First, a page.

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This project was submitted by an applicant to the Digital Media and Learning Competition.

BadgeStack: Open Source Learning & Community System

Applicants are highly encouraged to develop software and widgets that extend the Open Badge Infrastructure. Software and widgets of high value to many badge issuers may be considered for a stand alone grant ..." [Source: DML Competition Stage 2]





BadgeStack Logo BadgeStack is an open source badge-based learning system created by LearningTimes. It is:

Built as a learner-focused system, BadgeStack enables any organization to configure and manage online learning communities with badges, activities, assessments, and rewards unique to their own population. Every aspect of the badging system can be customized, including:

  • badge structure and visual identity
  • overall community look and feel
  • content, assessment protocols and rules
  • public and internal badge sharing settings
  • learning paths
  • community interaction
  • points, leaderboards and rewards

A screenshot of the BadgeStack web site, showing thumbnails of various aspects of the systemWith BadgeStack’s powerful architecture, every organization can have a completely different learner experience, allowing them to experiment, iterate and learn from entirely new approaches to badge-empowered learning.

Through the DML Competition process we have been introduced to many institutions eager to begin issuing badges. Nine of these organizations are DML stage 1 winners and/or stage 2 applicants who have elected to work in close collaboration with LearningTimes and endorse this application. In addition to their innovative badging systems, these organizations have also proposed powerful plugins to BadgeStack that extend badge-issuing functions in their respective types of learning environments.

Supporting all of these partner projects will immediately impact the learning landscape and advancement of the badge ecosystem. It will also generate innovations to a robust badging system, helping countless other organizations begin to meaningfully issue badges.

Our proposal includes a detailed description of the BadgeStack system, followed by insights into the ways our partner organizations hope to utilize BadgeStack with the support of the MacArthur Foundation, Mozilla Foundation and HASTAC – while contributing our collective contributions back to the open source community of developers, educators and learners.

The BadgeStack Project

A picture of the BadgeStack Project home page, showcasing an illustration of a group of people and a squirrel proudly displaying their digital badges.The BadgeStack Project puts a thoughtful, flexible, community-driven, badge-empowered learning system in the hands of organizations.  BadgeStack supports a community of developers (extending the system through plugins, themes and new core functions) and a network of badge issuers and content contributors (sharing open educational resources and fully-conceived badges).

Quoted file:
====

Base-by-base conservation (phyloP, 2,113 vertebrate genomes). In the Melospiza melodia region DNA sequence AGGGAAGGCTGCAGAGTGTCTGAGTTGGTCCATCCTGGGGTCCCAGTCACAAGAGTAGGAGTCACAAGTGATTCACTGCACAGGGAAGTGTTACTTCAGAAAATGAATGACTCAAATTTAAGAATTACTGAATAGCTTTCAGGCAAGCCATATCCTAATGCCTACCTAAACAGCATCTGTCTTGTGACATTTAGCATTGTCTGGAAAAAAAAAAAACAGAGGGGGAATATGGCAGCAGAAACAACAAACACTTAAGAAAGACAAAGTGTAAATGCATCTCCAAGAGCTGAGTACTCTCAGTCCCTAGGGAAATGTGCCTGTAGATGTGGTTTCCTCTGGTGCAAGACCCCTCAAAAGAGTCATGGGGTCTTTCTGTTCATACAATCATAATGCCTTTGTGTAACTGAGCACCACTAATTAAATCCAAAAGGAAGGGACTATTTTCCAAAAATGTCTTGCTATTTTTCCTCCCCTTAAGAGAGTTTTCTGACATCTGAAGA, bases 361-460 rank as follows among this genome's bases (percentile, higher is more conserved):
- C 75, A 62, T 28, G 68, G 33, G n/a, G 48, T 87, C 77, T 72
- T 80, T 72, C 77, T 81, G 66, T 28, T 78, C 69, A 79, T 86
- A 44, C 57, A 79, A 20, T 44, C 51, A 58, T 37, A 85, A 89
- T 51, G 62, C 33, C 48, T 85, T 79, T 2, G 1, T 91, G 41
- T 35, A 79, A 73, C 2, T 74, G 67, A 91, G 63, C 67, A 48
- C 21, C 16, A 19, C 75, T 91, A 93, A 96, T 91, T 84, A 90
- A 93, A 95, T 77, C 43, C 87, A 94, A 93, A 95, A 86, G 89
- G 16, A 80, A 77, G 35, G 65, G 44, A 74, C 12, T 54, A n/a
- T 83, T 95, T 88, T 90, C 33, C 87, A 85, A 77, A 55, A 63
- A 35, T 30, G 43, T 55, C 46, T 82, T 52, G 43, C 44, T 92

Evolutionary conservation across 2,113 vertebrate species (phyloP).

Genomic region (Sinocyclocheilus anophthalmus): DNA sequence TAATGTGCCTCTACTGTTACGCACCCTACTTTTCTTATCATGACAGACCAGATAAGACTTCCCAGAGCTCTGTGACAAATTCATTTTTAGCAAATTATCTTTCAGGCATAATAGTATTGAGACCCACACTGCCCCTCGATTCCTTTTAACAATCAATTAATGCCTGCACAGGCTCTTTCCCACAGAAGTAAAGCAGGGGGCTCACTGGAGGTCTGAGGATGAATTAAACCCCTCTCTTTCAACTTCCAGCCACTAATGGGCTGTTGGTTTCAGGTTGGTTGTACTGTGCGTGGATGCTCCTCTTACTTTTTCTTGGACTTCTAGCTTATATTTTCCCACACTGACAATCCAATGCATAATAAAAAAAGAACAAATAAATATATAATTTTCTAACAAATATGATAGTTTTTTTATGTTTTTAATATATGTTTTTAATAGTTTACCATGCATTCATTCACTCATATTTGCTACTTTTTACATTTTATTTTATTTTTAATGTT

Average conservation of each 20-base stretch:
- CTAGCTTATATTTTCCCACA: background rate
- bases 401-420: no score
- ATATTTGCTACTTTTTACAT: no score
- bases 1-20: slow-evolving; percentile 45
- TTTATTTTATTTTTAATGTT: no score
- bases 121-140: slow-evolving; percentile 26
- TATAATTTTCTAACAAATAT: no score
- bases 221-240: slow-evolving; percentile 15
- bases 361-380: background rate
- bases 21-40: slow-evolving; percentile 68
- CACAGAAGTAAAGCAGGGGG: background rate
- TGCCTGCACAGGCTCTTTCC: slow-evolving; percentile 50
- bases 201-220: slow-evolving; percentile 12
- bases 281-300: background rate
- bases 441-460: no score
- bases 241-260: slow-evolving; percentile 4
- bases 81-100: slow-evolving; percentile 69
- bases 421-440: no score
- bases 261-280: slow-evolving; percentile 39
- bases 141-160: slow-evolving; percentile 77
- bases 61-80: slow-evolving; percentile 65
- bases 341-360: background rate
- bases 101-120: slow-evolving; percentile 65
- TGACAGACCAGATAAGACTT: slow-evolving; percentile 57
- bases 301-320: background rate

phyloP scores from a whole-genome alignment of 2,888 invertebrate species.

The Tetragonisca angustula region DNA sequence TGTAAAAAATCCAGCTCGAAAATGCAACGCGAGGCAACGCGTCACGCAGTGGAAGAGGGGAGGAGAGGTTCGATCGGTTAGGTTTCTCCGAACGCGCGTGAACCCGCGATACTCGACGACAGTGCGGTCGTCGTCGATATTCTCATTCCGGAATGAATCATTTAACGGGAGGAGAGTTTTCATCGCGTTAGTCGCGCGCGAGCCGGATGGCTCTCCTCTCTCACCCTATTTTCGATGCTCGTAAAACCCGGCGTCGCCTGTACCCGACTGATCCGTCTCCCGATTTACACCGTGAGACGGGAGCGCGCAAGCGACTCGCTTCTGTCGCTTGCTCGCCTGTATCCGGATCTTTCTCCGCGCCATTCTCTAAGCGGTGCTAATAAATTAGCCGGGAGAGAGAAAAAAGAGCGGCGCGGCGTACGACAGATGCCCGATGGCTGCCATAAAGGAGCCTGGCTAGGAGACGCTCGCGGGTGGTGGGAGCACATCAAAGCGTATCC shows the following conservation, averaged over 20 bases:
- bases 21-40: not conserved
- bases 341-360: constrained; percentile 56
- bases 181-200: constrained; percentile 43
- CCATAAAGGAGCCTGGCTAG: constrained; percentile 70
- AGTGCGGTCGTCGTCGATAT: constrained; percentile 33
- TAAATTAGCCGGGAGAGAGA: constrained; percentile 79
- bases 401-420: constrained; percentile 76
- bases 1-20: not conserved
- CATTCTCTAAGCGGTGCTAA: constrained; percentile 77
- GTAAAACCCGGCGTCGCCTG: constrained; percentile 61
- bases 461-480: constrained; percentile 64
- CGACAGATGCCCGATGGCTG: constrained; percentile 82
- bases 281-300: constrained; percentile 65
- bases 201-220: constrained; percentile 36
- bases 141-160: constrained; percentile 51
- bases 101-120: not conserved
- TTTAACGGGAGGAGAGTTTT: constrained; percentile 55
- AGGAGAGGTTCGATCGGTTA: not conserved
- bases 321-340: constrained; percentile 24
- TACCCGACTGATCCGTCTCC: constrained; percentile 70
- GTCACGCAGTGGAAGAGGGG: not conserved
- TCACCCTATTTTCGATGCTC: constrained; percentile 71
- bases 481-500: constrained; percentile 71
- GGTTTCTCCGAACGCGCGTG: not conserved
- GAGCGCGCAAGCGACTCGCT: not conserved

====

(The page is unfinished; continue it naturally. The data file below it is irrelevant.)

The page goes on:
The overarching goals of our involvement in the Competition are to:

  • implement and support badging systems in unique learning contexts;
  • jumpstart a collection of innovations to BadgeStack tailored to the specific needs of different kinds of issuing organizations;
  • foster support for adoption of the open source BadgeStack system by the badge-issuing community at large.

Content experts, instructors and organizations will have the option of sharing the badges they create with other badge-issuers using the BadgeStack system’s Public Content Library.

BadgeStack aligns perfectly with the spirit of the ecosystem OBI hopes to create.  BadgeStack brings self-directed learning opportunities together with online community interaction. Each organization can configure the system to strike the right balance between individual skill and knowledge acquisition and peer-to-peer involvement. The experience is at once a powerful new social learning management system and an online community platform.

Multiple forms of assessment; progressive badge levels, taxonomies and hierarchies; portability; design; skills and community rewards; granularity, for example -- are supported by BadgeStack, allowing each organization to customize their own badge system to the needs of their community.

BadgeStack Architecture and Connection to Open Source Ecosystem

The following chart highlights key elements of the BadgeStack architecture and its relationship to the open source ecosystem. Badgestack Ecosystem: this diagram shows the relationship between BadgeStack and the open source ecosystem. Sections include: Network and site management, user and group controls, assessment engine, nomination and review system, and connections to the Mozilla OBI backpack.

Enlarge image (PDF)

BadgeStack powers end-to-end learning. It supports every facet of the badge-earning and issuing continuum, making it the only tool an organization needs to enter the badging ecosystem.

The BadgeStack system is one of the most comprehensive plugins to the open source WordPress software, which has been selected by over 60 million people and organizations to power the content on their websites. WordPress is supported by hundreds of volunteers, and extended by thousands of plugins.

With the BadgeStack plugin and a BadgeStack-compatible theme installed, a WordPress site is transformed into a complete badge-empowered learning system. End-users never see the WordPress admin interface, as all learning activities and community interaction take place and are managed through BadgeStack functions on the front-end of the site.

BadgeStack Dashboard: the entry page for a learner in BadgeStack, it displays the progress a learner has made and suggests where to go next.

BadgeStack takes advantage of the free BuddyPress plugin to enhance community functions. Thousands of WordPress plugins are available to BadgeStack users to further customize deployments.

BadgeStack Plugin Framework

The BadgeStack system itself is designed to be extended through BadgeStack-compatible plugins. While functions central to all BadgeStack users are added to the core BadgeStack system, anyone can add specialized functions as plugins.